SLP\'s and RTI, Aye! Aye!

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OSHA, 2008

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SLP\'s and RTI, Aye! Aye!

  1. 1. SLP’s and RTI, Aye! Aye! OSHA September 2008
  2. 2. Learning Objectives <ul><li>Learn key components of RTI </li></ul><ul><li>Become aware of new service delivery options for SLP’s in an RTI age </li></ul><ul><li>Learn how to use data from school-wide screenings to gain insight into the language functioning of students </li></ul>
  3. 3. The State of the Profession <ul><li>The Rabbit/Wabbit model </li></ul><ul><ul><li>Students either meet communication expectations for their age and grade level or they are placed in special education </li></ul></ul><ul><li>On the Run Referrals </li></ul><ul><ul><li>Teachers stop you in the hallway on the first day of school to tell you they “have one of YOUR kids” </li></ul></ul><ul><li>The More the Merrier test process </li></ul><ul><ul><li>Administer many, many standardized tests to discover the label that matches the symptoms </li></ul></ul>
  4. 4. The State of the Profession <ul><li>The “Hotel California” Program (Judy Montgomery) </li></ul><ul><ul><li>You check in, but you never check out </li></ul></ul><ul><li>New and more demands for your services (but still only 24 hours in a day!) </li></ul>
  5. 5. Why RTI? <ul><li>Therapy in the janitor closet all </li></ul><ul><li>day is sad </li></ul><ul><li>RTI makes you a SuperSLP! </li></ul>
  6. 6. What is RTI? <ul><li>A process in which research based methods are used to identify students most at risk for school failure. </li></ul><ul><li>Providing evidence based instruction or intervention to support the learning needs of all students within the general ed setting </li></ul><ul><li>Monitoring growth </li></ul><ul><li>Making data-based decisions </li></ul>
  7. 7. What RTI is not… <ul><li>A program </li></ul><ul><li>Something you buy </li></ul><ul><li>A roadblock to special ed </li></ul><ul><li>One more swing of the pendulum </li></ul><ul><li>What you are already doing </li></ul><ul><li>Something you will become an expert on today </li></ul>
  8. 8. What will we do? <ul><li>Be competent in the treatment of communication disorders, delays and disabilities </li></ul><ul><li>understand the educational system </li></ul><ul><li>SLPs must see the “big picture” </li></ul><ul><ul><li>How our services work for and within the education system </li></ul></ul><ul><li>All professionals working together to create meaningful services for children </li></ul><ul><li>A Few Things Done Well (Secord) </li></ul>
  9. 9. PL 108-447: IDEA 2004 Specific Learning Disability <ul><li>(B) Additional authority. In determining whether a child has a specific learning disability, a local educational agency may use a process that determines if the child responds to scientific, research-based intervention . </li></ul>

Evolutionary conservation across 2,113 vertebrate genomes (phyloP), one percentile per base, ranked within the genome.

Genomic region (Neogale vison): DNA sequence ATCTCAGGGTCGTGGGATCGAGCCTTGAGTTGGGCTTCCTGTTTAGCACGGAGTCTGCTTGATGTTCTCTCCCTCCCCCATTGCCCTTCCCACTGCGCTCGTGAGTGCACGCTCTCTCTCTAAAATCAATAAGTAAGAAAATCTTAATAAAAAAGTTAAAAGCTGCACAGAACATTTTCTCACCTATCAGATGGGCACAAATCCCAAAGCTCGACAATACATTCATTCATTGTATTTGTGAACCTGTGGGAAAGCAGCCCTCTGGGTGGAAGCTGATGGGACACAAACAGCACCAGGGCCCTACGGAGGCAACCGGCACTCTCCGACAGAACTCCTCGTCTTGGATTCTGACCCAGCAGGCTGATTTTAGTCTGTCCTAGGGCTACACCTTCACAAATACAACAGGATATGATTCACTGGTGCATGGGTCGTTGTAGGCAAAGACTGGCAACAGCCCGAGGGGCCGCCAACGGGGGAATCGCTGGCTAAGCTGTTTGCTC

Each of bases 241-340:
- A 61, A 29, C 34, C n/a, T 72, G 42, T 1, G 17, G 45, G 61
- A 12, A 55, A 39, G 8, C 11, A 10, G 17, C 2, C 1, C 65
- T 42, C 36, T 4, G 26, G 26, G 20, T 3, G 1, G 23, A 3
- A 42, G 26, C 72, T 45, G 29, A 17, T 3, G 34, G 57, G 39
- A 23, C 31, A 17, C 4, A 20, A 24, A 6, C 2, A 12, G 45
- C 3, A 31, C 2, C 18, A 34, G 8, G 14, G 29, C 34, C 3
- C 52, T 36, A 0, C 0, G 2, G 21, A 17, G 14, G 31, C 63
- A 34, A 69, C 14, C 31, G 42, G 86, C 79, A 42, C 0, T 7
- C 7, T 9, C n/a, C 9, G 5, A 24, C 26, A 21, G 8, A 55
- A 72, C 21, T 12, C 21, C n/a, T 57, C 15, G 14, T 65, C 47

10. 10. RTI and SLP’s <ul><li>SLP’s can work with reg. and spec. ed. </li></ul><ul><li>Students don’t have to “qualify” </li></ul><ul><li>Goals tied to curriculum (reading/writing) </li></ul><ul><li>Provides proof that what we do works! </li></ul><ul><li>Puts SLP’s in the spotlight </li></ul><ul><li>Caseload becomes flexible and fluid </li></ul>
  11. 11. Key RTI Components <ul><li>Universal Screenings </li></ul><ul><li>Researched Based Interventions </li></ul><ul><li>Progress Monitoring </li></ul><ul><li>Data Based Decision Making </li></ul><ul><li>* Sound familiar? </li></ul>
  12. 12. RTI <ul><li>RTI uses a continuum of frequency and intensity of services to provide instruction to students </li></ul><ul><ul><li>Tier 1 </li></ul></ul><ul><ul><li>Tier 2 </li></ul></ul><ul><ul><li>Tier 3 </li></ul></ul>
  13. 13. Response to Intervention Core Curriculum Tier 1 Tier 2 Tier 3 and Eligibility Decisions
  14. 14. Tier 1 Provided by General Education <ul><li>Group oriented, low intensity </li></ul><ul><li>Use teacher, Title I, tutors </li></ul><ul><li>Focus on one skill (fluency, sight words) </li></ul><ul><li>3x weekly </li></ul><ul><li>Weekly progress monitoring </li></ul>
  15. 15. Tier 2 Provided by General Education <ul><li>Small group/individual, medium intensity </li></ul><ul><li>Provided by teachers or Title I </li></ul><ul><li>Daily interventions/ 15 minutes </li></ul><ul><li>Documentation of % or number correct </li></ul><ul><li>Weekly progress monitoring </li></ul>
  16. 16. Tier 3 Provided by Special Education <ul><li>Individual/High intensity </li></ul><ul><li>Provided by Special Education teachers </li></ul><ul><li>Interventions are considered an extended evaluation and require parent consent </li></ul><ul><li>Daily interventions for 20-30 minutes </li></ul><ul><li>Documentation of % or number correct </li></ul><ul><li>Maximum 45 school days (time from consent to MEEGS) </li></ul>
  17. 17. Getting Started
  18. 18. Who’s running the show? Don’t look now! It could be you!
  19. 19. RTI Team Examples <ul><li>Bethany Schools </li></ul><ul><ul><li>School Coordinator </li></ul></ul><ul><ul><ul><li>Speech-Language Pathologist </li></ul></ul></ul><ul><ul><li>School Core School RTI Team </li></ul></ul><ul><ul><ul><li>SLP Regular Ed. Teachers </li></ul></ul></ul><ul><ul><ul><li>School Psychologist Special Ed. Teachers </li></ul></ul></ul><ul><ul><ul><li>Principal Title I </li></ul></ul></ul><ul><ul><ul><li>Counselor Parents </li></ul></ul></ul><ul><li>Yukon Public Schools- Central Elementary </li></ul><ul><ul><li>School Coordinator </li></ul></ul><ul><ul><ul><li>Speech-Language Pathologist </li></ul></ul></ul><ul><ul><li>School Core School RTI Team </li></ul></ul><ul><ul><ul><li>SLP Regular Ed. Teachers </li></ul></ul></ul><ul><ul><ul><li>School Psychologist Special Ed. Teachers </li></ul></ul></ul><ul><ul><ul><li>Principal Title I </li></ul></ul></ul><ul><ul><ul><li>Counselor Parents </li></ul></ul></ul>